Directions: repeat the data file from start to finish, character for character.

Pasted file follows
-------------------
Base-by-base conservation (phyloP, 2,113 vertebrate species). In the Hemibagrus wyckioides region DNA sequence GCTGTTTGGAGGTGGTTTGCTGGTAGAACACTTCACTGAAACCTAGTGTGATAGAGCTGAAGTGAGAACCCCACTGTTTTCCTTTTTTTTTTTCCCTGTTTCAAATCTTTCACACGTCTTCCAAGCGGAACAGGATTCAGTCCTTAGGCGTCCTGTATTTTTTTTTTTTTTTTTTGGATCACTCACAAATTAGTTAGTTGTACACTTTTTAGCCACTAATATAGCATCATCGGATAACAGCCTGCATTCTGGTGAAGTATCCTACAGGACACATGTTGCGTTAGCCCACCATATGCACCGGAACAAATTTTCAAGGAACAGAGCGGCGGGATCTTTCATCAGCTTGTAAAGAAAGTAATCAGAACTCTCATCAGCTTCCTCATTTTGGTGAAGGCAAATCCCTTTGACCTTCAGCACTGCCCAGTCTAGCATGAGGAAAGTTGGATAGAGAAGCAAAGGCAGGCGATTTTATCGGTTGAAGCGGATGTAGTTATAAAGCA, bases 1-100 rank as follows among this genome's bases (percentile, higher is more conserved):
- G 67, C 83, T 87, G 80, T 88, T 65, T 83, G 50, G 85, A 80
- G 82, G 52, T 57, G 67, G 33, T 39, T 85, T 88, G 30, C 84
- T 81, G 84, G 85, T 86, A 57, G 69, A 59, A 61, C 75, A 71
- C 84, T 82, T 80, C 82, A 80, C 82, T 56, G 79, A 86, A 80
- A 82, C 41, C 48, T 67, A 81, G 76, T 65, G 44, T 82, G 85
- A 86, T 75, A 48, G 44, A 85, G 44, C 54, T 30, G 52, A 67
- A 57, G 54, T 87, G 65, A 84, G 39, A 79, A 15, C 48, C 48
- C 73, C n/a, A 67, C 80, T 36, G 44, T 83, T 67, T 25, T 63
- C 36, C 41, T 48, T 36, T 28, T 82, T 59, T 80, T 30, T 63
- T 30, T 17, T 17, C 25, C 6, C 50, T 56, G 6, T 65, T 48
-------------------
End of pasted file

Base-by-base conservation (phyloP, 2,113 vertebrate species). In the Hemibagrus wyckioides region DNA sequence GCTGTTTGGAGGTGGTTTGCTGGTAGAACACTTCACTGAAACCTAGTGTGATAGAGCTGAAGTGAGAACCCCACTGTTTTCCTTTTTTTTTTTCCCTGTTTCAAATCTTTCACACGTCTTCCAAGCGGAACAGGATTCAGTCCTTAGGCGTCCTGTATTTTTTTTTTTTTTTTTTGGATCACTCACAAATTAGTTAGTTGTACACTTTTTAGCCACTAATATAGCATCATCGGATAACAGCCTGCATTCTGGTGAAGTATCCTACAGGACACATGTTGCGTTAGCCCACCATATGCACCGGAACAAATTTTCAAGGAACAGAGCGGCGGGATCTTTCATCAGCTTGTAAAGAAAGTAATCAGAACTCTCATCAGCTTCCTCATTTTGGTGAAGGCAAATCCCTTTGACCTTCAGCACTGCCCAGTCTAGCATGAGGAAAGTTGGATAGAGAAGCAAAGGCAGGCGATTTTATCGGTTGAAGCGGATGTAGTTATAAAGCA, bases 1-100 rank as follows among this genome's bases (percentile, higher is more conserved):
- G 67, C 83, T 87, G 80, T 88, T 65, T 83, G 50, G 85, A 80
- G 82, G 52, T 57, G 67, G 33, T 39, T 85, T 88, G 30, C 84
- T 81, G 84, G 85, T 86, A 57, G 69, A 59, A 61, C 75, A 71
- C 84, T 82, T 80, C 82, A 80, C 82, T 56, G 79, A 86, A 80
- A 82, C 41, C 48, T 67, A 81, G 76, T 65, G 44, T 82, G 85
- A 86, T 75, A 48, G 44, A 85, G 44, C 54, T 30, G 52, A 67
- A 57, G 54, T 87, G 65, A 84, G 39, A 79, A 15, C 48, C 48
- C 73, C n/a, A 67, C 80, T 36, G 44, T 83, T 67, T 25, T 63
- C 36, C 41, T 48, T 36, T 28, T 82, T 59, T 80, T 30, T 63
- T 30, T 17, T 17, C 25, C 6, C 50, T 56, G 6, T 65, T 48